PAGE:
Working from home isn't exactly a new concept. Employees in a wide variety of industries have taken on and enjoyed partially and fully remote roles for decades, although the rapid development of digital technology has expanded possibilities in more recent times.
Remote work served as a solution to one of the most vexing problems for businesses during the early days of the COVID-19 pandemic: keeping employees safe from potential infection while allowing them to continue to work. While not all business could implement 100% work-from-home policies for every staff member, due to the need for the physical presence of employees in some roles, many organizations moved those who could work remotely out of their offices.
As the COVID-19 pandemic continues and — hopefully — begins to wind down thanks to the development and distribution of vaccines, businesses have to consider their telecommuting policies and rules now and in the future.
Building an effective remote work strategy
"Flexibility is increasingly important to job seekers."
Outside of its valuable role in limiting the potential for exposure and infection during public health crises, telecommuting can be an attractive option in general for candidates and employees. The benefits of eliminating a commute from some or all workdays are clear: money and time are saved, and the lack of a commute doesn't have a direct impact on the hours spent at work.
Flexibility is increasingly important to job seekers. While financial compensation is always critical, benefits beyond pay are attracting more attention as well. Offering an option to work from home can help attract top talent, something that all businesses need to consider as they develop strategies to hire candidates.
Remote work should be considered in this larger context of aligning with employee and candidate expectations and desires to boost satisfaction and engagement. That means each company needs to also take its individual culture into account to craft an effective program and anticipate the potential, although mostly resolvable, issues that come along with telecommuting.
A policy that works for your business
No two companies are completely alike, so a specific work-from-home policy that performs well for one business may not offer the same results for another. This is one instance where your organization shouldn't follow the leaders in your industry. There are too many unique differences to account for.
Instead, build an individualized policy. Consider which roles can easily support part- or full-time remote work, or have already. Be cognizant of the differences between proactive and reactive work, and how to align expectations between company leaders, managers and staff about exactly what is expected of remote employees. Explore the options available to provide meaningful communication between staff working remotely, such as videoconferencing applications and text chat programs, and consider how these tools may impact the speed and quality of work produced. In many cases, it may make the most sense to base a work-from-home policy on a hybrid model, or allow staff to earn full telecommuting privileges after they demonstrate their ability to consistently complete their tasks.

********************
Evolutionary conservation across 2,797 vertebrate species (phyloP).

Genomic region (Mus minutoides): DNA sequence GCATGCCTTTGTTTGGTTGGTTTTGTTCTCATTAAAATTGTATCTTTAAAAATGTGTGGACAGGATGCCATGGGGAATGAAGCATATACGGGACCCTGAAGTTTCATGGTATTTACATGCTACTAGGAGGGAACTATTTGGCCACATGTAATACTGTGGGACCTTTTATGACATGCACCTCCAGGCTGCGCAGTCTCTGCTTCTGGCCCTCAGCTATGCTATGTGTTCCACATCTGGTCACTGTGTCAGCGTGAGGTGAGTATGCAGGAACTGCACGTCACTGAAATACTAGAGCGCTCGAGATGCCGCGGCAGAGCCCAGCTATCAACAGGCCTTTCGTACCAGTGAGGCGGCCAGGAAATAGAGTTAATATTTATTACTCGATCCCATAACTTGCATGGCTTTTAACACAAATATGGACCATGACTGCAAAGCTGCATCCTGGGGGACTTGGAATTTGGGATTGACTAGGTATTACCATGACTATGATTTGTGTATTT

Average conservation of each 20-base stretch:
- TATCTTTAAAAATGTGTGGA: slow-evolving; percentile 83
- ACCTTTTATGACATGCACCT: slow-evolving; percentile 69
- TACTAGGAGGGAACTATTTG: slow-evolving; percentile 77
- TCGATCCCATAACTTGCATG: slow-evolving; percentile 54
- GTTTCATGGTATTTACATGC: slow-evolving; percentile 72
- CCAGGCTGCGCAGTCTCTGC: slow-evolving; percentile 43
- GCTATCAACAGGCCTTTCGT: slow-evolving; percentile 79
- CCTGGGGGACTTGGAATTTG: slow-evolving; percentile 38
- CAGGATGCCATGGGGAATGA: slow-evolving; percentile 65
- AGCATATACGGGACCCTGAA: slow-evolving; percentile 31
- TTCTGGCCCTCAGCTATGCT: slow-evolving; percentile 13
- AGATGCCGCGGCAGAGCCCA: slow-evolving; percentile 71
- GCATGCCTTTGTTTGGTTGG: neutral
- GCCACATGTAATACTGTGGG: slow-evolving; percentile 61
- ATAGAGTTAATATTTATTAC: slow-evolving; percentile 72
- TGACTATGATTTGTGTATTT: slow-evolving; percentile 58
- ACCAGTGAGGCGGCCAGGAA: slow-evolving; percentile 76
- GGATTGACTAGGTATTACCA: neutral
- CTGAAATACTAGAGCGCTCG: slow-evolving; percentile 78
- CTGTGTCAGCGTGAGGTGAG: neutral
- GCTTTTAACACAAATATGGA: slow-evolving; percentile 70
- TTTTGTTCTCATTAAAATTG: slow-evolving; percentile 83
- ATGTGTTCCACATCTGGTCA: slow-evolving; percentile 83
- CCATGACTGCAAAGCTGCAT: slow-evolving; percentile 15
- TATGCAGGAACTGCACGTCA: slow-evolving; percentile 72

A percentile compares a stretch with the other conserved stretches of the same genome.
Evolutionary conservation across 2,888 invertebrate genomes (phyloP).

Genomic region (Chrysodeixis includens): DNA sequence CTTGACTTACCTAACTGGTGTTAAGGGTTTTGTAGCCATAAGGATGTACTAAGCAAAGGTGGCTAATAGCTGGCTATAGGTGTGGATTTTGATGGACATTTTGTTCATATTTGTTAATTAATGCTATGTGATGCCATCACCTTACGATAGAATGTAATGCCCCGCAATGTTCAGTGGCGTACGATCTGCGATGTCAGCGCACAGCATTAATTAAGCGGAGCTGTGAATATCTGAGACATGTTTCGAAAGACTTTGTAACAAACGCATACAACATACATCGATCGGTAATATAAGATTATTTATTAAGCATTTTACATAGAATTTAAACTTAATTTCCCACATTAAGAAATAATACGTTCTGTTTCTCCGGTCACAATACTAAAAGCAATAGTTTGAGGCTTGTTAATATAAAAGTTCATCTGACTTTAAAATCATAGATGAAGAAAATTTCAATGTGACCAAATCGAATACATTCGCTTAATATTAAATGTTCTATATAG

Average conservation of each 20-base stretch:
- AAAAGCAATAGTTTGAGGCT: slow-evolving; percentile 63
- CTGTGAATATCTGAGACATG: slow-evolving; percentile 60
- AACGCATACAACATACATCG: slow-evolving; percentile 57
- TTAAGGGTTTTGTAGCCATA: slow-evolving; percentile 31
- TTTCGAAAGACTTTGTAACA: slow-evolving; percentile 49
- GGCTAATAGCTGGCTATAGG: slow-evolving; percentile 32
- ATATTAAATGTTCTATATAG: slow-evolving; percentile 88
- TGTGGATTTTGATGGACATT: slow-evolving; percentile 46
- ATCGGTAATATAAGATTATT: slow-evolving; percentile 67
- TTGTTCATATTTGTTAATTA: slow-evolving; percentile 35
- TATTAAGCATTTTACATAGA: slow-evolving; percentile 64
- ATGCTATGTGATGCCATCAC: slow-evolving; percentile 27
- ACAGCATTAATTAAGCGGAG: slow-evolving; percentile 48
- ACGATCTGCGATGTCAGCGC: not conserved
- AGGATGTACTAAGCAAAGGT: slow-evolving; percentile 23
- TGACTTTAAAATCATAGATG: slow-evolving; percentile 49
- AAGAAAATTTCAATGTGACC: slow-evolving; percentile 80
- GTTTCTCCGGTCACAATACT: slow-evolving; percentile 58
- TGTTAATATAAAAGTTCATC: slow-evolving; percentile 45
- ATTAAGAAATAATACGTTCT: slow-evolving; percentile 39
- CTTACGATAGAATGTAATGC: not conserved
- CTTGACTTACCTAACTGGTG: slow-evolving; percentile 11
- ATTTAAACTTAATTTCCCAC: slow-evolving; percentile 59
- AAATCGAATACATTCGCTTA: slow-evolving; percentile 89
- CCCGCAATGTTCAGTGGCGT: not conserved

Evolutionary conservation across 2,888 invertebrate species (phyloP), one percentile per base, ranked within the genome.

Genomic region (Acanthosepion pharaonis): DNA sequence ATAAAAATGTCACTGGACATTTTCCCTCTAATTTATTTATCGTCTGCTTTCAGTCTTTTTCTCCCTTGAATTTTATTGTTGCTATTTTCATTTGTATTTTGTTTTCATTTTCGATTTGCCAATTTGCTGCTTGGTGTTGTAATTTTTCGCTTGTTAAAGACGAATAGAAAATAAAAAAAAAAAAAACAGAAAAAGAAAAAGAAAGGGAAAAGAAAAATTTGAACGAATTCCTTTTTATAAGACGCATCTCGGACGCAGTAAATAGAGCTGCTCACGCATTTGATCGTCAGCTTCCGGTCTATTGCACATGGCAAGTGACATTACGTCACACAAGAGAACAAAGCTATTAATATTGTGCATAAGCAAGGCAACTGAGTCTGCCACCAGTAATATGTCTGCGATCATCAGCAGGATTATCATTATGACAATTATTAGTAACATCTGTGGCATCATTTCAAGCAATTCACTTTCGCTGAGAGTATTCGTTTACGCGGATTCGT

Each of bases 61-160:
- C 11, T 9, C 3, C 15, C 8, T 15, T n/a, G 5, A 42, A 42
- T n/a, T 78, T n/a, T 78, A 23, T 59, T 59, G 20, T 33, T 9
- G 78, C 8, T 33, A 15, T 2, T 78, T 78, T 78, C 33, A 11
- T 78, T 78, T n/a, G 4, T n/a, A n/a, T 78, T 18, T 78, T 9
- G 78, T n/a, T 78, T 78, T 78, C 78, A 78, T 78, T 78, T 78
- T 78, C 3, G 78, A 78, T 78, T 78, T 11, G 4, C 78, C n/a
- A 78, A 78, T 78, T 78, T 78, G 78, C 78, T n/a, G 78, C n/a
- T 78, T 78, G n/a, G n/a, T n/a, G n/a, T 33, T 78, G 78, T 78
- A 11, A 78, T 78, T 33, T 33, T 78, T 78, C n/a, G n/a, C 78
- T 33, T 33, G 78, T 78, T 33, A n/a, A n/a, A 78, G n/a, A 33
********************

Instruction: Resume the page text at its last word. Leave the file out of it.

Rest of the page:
In many cases, a fully remote work strategy for all employees may not be the best answer. Certain roles, teams and departments benefit greatly from the ability to work together in person without the delays and technical difficulties that are common when collaborating through digital means. Knowledge transfer, company culture development, new business development and similarly crucial activities are all supported by in-person work. Although they are possible through digital means, it can be faster, easier and more beneficial to complete these processes in person.
New employees and remote work
Remote work is an important part of attracting new hires, a valuable long-term consideration as job seekers consider their options. However, training and onboarding, immersion in company culture and the overall employee experience benefit from in-person interactions. An in-person environment facilitates not only face-to-face communication, but access to a variety of resources and countless examples of how a company operates on a day-to-day basis and how its values and priorities are expressed.
The physical distance between an office and a newly hired remote employee can reduce the level of familiarity and allegiance felt to an employer, which can then negatively impact turnover. Even when hiring a proven professional for a work-from-home position, and especially with less-experienced workers, an in-person onboarding and occasional meetings in and visits to the closest office can be valuable. Similarly, a hybrid model for working from home can build knowledge of and commitment to company culture while still providing valuable flexibility.
No matter how you formulate your company's policy for working from home, Beacon Hill is here to help you identify, hire and onboard the best possible talent for each and every position. Learn more about our services.
This content is brought to you by the Marketing Team at Beacon Hill Staffing Group.